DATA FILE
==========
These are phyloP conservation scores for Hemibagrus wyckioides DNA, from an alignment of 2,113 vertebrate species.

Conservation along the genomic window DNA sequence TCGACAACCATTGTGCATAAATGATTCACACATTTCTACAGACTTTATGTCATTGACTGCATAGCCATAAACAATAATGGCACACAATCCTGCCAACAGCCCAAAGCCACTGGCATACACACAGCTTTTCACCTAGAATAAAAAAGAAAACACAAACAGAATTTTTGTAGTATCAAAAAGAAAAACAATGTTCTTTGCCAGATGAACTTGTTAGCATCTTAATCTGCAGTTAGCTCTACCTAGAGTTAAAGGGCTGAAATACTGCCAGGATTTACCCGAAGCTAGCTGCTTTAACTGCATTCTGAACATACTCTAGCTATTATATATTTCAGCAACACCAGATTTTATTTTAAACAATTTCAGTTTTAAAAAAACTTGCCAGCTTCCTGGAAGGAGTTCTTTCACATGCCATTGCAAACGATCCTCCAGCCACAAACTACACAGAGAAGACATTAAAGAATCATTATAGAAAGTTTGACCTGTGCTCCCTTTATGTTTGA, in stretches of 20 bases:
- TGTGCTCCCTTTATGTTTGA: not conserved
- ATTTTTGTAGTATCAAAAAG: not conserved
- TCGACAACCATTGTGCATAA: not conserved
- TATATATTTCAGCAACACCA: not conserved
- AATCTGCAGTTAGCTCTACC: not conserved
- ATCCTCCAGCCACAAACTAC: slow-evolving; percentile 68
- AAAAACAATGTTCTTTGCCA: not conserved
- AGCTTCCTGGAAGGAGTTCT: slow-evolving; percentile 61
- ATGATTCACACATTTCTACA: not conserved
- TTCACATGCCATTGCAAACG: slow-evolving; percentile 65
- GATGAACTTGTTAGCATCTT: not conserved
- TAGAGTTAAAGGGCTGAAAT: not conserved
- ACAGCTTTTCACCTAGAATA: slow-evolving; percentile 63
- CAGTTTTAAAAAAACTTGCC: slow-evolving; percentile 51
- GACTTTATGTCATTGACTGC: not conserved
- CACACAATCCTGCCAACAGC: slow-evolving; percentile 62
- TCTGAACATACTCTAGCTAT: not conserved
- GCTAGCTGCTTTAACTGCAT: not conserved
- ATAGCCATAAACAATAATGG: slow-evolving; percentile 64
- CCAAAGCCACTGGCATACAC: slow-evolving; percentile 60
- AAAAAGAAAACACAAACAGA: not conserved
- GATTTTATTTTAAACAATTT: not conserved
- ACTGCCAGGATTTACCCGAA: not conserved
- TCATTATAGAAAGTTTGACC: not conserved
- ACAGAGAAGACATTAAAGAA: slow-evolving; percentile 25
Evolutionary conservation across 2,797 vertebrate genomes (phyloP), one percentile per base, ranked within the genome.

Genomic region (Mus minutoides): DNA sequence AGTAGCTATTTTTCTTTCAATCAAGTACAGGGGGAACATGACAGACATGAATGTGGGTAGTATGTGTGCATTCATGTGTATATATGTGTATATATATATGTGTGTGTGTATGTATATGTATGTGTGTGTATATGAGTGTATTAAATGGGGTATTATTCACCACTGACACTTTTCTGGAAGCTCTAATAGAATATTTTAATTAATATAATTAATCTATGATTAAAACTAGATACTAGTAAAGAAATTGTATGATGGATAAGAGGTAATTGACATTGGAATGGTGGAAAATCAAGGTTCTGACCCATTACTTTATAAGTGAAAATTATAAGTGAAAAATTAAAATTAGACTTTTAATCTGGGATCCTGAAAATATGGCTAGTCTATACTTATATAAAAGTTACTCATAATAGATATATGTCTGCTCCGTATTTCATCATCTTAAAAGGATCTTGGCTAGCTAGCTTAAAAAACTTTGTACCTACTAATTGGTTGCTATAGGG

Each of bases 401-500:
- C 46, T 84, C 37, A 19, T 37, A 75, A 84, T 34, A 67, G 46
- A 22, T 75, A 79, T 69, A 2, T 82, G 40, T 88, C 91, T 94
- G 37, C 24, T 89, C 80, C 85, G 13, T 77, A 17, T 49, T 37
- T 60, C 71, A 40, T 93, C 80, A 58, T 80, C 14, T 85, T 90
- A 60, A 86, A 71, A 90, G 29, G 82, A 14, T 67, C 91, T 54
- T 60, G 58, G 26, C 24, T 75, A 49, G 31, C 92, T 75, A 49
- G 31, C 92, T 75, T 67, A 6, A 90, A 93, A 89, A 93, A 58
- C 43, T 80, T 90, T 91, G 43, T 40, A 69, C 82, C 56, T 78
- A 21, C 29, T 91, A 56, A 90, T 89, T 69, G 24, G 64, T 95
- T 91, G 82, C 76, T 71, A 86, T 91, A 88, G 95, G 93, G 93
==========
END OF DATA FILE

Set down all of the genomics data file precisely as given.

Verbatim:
These are phyloP conservation scores for Hemibagrus wyckioides DNA, from an alignment of 2,113 vertebrate species.

Conservation along the genomic window DNA sequence TCGACAACCATTGTGCATAAATGATTCACACATTTCTACAGACTTTATGTCATTGACTGCATAGCCATAAACAATAATGGCACACAATCCTGCCAACAGCCCAAAGCCACTGGCATACACACAGCTTTTCACCTAGAATAAAAAAGAAAACACAAACAGAATTTTTGTAGTATCAAAAAGAAAAACAATGTTCTTTGCCAGATGAACTTGTTAGCATCTTAATCTGCAGTTAGCTCTACCTAGAGTTAAAGGGCTGAAATACTGCCAGGATTTACCCGAAGCTAGCTGCTTTAACTGCATTCTGAACATACTCTAGCTATTATATATTTCAGCAACACCAGATTTTATTTTAAACAATTTCAGTTTTAAAAAAACTTGCCAGCTTCCTGGAAGGAGTTCTTTCACATGCCATTGCAAACGATCCTCCAGCCACAAACTACACAGAGAAGACATTAAAGAATCATTATAGAAAGTTTGACCTGTGCTCCCTTTATGTTTGA, in stretches of 20 bases:
- TGTGCTCCCTTTATGTTTGA: not conserved
- ATTTTTGTAGTATCAAAAAG: not conserved
- TCGACAACCATTGTGCATAA: not conserved
- TATATATTTCAGCAACACCA: not conserved
- AATCTGCAGTTAGCTCTACC: not conserved
- ATCCTCCAGCCACAAACTAC: slow-evolving; percentile 68
- AAAAACAATGTTCTTTGCCA: not conserved
- AGCTTCCTGGAAGGAGTTCT: slow-evolving; percentile 61
- ATGATTCACACATTTCTACA: not conserved
- TTCACATGCCATTGCAAACG: slow-evolving; percentile 65
- GATGAACTTGTTAGCATCTT: not conserved
- TAGAGTTAAAGGGCTGAAAT: not conserved
- ACAGCTTTTCACCTAGAATA: slow-evolving; percentile 63
- CAGTTTTAAAAAAACTTGCC: slow-evolving; percentile 51
- GACTTTATGTCATTGACTGC: not conserved
- CACACAATCCTGCCAACAGC: slow-evolving; percentile 62
- TCTGAACATACTCTAGCTAT: not conserved
- GCTAGCTGCTTTAACTGCAT: not conserved
- ATAGCCATAAACAATAATGG: slow-evolving; percentile 64
- CCAAAGCCACTGGCATACAC: slow-evolving; percentile 60
- AAAAAGAAAACACAAACAGA: not conserved
- GATTTTATTTTAAACAATTT: not conserved
- ACTGCCAGGATTTACCCGAA: not conserved
- TCATTATAGAAAGTTTGACC: not conserved
- ACAGAGAAGACATTAAAGAA: slow-evolving; percentile 25
Evolutionary conservation across 2,797 vertebrate genomes (phyloP), one percentile per base, ranked within the genome.

Genomic region (Mus minutoides): DNA sequence AGTAGCTATTTTTCTTTCAATCAAGTACAGGGGGAACATGACAGACATGAATGTGGGTAGTATGTGTGCATTCATGTGTATATATGTGTATATATATATGTGTGTGTGTATGTATATGTATGTGTGTGTATATGAGTGTATTAAATGGGGTATTATTCACCACTGACACTTTTCTGGAAGCTCTAATAGAATATTTTAATTAATATAATTAATCTATGATTAAAACTAGATACTAGTAAAGAAATTGTATGATGGATAAGAGGTAATTGACATTGGAATGGTGGAAAATCAAGGTTCTGACCCATTACTTTATAAGTGAAAATTATAAGTGAAAAATTAAAATTAGACTTTTAATCTGGGATCCTGAAAATATGGCTAGTCTATACTTATATAAAAGTTACTCATAATAGATATATGTCTGCTCCGTATTTCATCATCTTAAAAGGATCTTGGCTAGCTAGCTTAAAAAACTTTGTACCTACTAATTGGTTGCTATAGGG

Each of bases 401-500:
- C 46, T 84, C 37, A 19, T 37, A 75, A 84, T 34, A 67, G 46
- A 22, T 75, A 79, T 69, A 2, T 82, G 40, T 88, C 91, T 94
- G 37, C 24, T 89, C 80, C 85, G 13, T 77, A 17, T 49, T 37
- T 60, C 71, A 40, T 93, C 80, A 58, T 80, C 14, T 85, T 90
- A 60, A 86, A 71, A 90, G 29, G 82, A 14, T 67, C 91, T 54
- T 60, G 58, G 26, C 24, T 75, A 49, G 31, C 92, T 75, A 49
- G 31, C 92, T 75, T 67, A 6, A 90, A 93, A 89, A 93, A 58
- C 43, T 80, T 90, T 91, G 43, T 40, A 69, C 82, C 56, T 78
- A 21, C 29, T 91, A 56, A 90, T 89, T 69, G 24, G 64, T 95
- T 91, G 82, C 76, T 71, A 86, T 91, A 88, G 95, G 93, G 93